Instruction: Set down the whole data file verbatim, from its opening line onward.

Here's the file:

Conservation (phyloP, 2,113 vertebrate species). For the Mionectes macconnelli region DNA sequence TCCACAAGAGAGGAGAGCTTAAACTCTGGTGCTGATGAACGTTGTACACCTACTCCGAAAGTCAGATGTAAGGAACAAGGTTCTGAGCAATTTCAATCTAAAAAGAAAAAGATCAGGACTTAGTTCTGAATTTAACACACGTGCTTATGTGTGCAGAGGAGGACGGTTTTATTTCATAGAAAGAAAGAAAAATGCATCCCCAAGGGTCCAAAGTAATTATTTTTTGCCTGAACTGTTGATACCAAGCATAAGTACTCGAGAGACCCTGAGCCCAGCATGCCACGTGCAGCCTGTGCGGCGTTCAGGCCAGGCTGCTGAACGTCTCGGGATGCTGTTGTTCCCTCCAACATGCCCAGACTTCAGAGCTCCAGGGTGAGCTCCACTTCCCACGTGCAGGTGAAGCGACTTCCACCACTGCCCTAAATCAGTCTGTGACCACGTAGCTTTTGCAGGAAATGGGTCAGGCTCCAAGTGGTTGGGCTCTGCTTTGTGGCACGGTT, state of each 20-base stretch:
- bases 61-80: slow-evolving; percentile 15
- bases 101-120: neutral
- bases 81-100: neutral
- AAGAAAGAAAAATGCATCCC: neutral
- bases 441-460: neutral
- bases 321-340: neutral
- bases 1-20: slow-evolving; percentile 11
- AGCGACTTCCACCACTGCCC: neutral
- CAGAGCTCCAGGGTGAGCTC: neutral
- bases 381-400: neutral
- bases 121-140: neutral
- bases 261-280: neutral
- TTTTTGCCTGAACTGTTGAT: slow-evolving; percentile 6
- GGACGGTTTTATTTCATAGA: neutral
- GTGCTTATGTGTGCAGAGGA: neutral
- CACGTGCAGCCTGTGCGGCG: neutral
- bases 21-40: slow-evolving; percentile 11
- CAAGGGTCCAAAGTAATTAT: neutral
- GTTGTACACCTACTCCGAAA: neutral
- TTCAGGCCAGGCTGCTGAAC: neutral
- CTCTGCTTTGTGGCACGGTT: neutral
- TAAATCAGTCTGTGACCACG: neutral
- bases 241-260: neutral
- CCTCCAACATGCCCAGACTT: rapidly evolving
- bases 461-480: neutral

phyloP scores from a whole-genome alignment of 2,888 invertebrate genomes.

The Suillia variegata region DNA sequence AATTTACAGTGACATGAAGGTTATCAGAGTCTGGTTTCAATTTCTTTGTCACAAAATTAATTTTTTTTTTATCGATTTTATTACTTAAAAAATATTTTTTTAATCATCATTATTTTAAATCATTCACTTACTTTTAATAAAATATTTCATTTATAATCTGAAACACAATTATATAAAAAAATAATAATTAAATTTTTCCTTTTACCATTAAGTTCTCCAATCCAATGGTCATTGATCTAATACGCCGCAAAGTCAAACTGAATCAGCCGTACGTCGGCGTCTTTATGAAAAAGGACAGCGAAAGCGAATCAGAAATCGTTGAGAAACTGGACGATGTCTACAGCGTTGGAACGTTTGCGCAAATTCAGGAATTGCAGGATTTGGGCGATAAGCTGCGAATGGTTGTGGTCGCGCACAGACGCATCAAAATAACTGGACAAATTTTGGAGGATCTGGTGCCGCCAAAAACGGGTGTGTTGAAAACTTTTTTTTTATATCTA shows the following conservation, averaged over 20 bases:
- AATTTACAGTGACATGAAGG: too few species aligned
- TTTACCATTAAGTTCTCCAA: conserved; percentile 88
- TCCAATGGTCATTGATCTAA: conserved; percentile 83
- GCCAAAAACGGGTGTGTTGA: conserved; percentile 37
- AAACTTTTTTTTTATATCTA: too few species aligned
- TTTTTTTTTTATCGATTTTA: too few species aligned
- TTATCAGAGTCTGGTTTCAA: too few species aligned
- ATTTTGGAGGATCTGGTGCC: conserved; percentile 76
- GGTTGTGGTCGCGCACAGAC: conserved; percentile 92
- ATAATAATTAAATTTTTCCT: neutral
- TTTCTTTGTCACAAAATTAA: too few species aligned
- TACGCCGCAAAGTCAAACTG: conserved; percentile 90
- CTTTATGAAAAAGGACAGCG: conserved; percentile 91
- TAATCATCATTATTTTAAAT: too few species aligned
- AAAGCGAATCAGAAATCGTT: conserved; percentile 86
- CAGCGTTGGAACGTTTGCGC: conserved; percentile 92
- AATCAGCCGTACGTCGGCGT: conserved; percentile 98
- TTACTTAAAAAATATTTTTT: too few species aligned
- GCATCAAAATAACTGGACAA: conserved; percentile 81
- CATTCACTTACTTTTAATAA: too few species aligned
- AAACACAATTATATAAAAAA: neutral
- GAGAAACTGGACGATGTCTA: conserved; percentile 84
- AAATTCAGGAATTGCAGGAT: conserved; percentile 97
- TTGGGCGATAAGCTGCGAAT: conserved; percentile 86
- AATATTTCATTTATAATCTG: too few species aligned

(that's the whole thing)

Conservation (phyloP, 2,113 vertebrate species). For the Mionectes macconnelli region DNA sequence TCCACAAGAGAGGAGAGCTTAAACTCTGGTGCTGATGAACGTTGTACACCTACTCCGAAAGTCAGATGTAAGGAACAAGGTTCTGAGCAATTTCAATCTAAAAAGAAAAAGATCAGGACTTAGTTCTGAATTTAACACACGTGCTTATGTGTGCAGAGGAGGACGGTTTTATTTCATAGAAAGAAAGAAAAATGCATCCCCAAGGGTCCAAAGTAATTATTTTTTGCCTGAACTGTTGATACCAAGCATAAGTACTCGAGAGACCCTGAGCCCAGCATGCCACGTGCAGCCTGTGCGGCGTTCAGGCCAGGCTGCTGAACGTCTCGGGATGCTGTTGTTCCCTCCAACATGCCCAGACTTCAGAGCTCCAGGGTGAGCTCCACTTCCCACGTGCAGGTGAAGCGACTTCCACCACTGCCCTAAATCAGTCTGTGACCACGTAGCTTTTGCAGGAAATGGGTCAGGCTCCAAGTGGTTGGGCTCTGCTTTGTGGCACGGTT, state of each 20-base stretch:
- bases 61-80: slow-evolving; percentile 15
- bases 101-120: neutral
- bases 81-100: neutral
- AAGAAAGAAAAATGCATCCC: neutral
- bases 441-460: neutral
- bases 321-340: neutral
- bases 1-20: slow-evolving; percentile 11
- AGCGACTTCCACCACTGCCC: neutral
- CAGAGCTCCAGGGTGAGCTC: neutral
- bases 381-400: neutral
- bases 121-140: neutral
- bases 261-280: neutral
- TTTTTGCCTGAACTGTTGAT: slow-evolving; percentile 6
- GGACGGTTTTATTTCATAGA: neutral
- GTGCTTATGTGTGCAGAGGA: neutral
- CACGTGCAGCCTGTGCGGCG: neutral
- bases 21-40: slow-evolving; percentile 11
- CAAGGGTCCAAAGTAATTAT: neutral
- GTTGTACACCTACTCCGAAA: neutral
- TTCAGGCCAGGCTGCTGAAC: neutral
- CTCTGCTTTGTGGCACGGTT: neutral
- TAAATCAGTCTGTGACCACG: neutral
- bases 241-260: neutral
- CCTCCAACATGCCCAGACTT: rapidly evolving
- bases 461-480: neutral

phyloP scores from a whole-genome alignment of 2,888 invertebrate genomes.

The Suillia variegata region DNA sequence AATTTACAGTGACATGAAGGTTATCAGAGTCTGGTTTCAATTTCTTTGTCACAAAATTAATTTTTTTTTTATCGATTTTATTACTTAAAAAATATTTTTTTAATCATCATTATTTTAAATCATTCACTTACTTTTAATAAAATATTTCATTTATAATCTGAAACACAATTATATAAAAAAATAATAATTAAATTTTTCCTTTTACCATTAAGTTCTCCAATCCAATGGTCATTGATCTAATACGCCGCAAAGTCAAACTGAATCAGCCGTACGTCGGCGTCTTTATGAAAAAGGACAGCGAAAGCGAATCAGAAATCGTTGAGAAACTGGACGATGTCTACAGCGTTGGAACGTTTGCGCAAATTCAGGAATTGCAGGATTTGGGCGATAAGCTGCGAATGGTTGTGGTCGCGCACAGACGCATCAAAATAACTGGACAAATTTTGGAGGATCTGGTGCCGCCAAAAACGGGTGTGTTGAAAACTTTTTTTTTATATCTA shows the following conservation, averaged over 20 bases:
- AATTTACAGTGACATGAAGG: too few species aligned
- TTTACCATTAAGTTCTCCAA: conserved; percentile 88
- TCCAATGGTCATTGATCTAA: conserved; percentile 83
- GCCAAAAACGGGTGTGTTGA: conserved; percentile 37
- AAACTTTTTTTTTATATCTA: too few species aligned
- TTTTTTTTTTATCGATTTTA: too few species aligned
- TTATCAGAGTCTGGTTTCAA: too few species aligned
- ATTTTGGAGGATCTGGTGCC: conserved; percentile 76
- GGTTGTGGTCGCGCACAGAC: conserved; percentile 92
- ATAATAATTAAATTTTTCCT: neutral
- TTTCTTTGTCACAAAATTAA: too few species aligned
- TACGCCGCAAAGTCAAACTG: conserved; percentile 90
- CTTTATGAAAAAGGACAGCG: conserved; percentile 91
- TAATCATCATTATTTTAAAT: too few species aligned
- AAAGCGAATCAGAAATCGTT: conserved; percentile 86
- CAGCGTTGGAACGTTTGCGC: conserved; percentile 92
- AATCAGCCGTACGTCGGCGT: conserved; percentile 98
- TTACTTAAAAAATATTTTTT: too few species aligned
- GCATCAAAATAACTGGACAA: conserved; percentile 81
- CATTCACTTACTTTTAATAA: too few species aligned
- AAACACAATTATATAAAAAA: neutral
- GAGAAACTGGACGATGTCTA: conserved; percentile 84
- AAATTCAGGAATTGCAGGAT: conserved; percentile 97
- TTGGGCGATAAGCTGCGAAT: conserved; percentile 86
- AATATTTCATTTATAATCTG: too few species aligned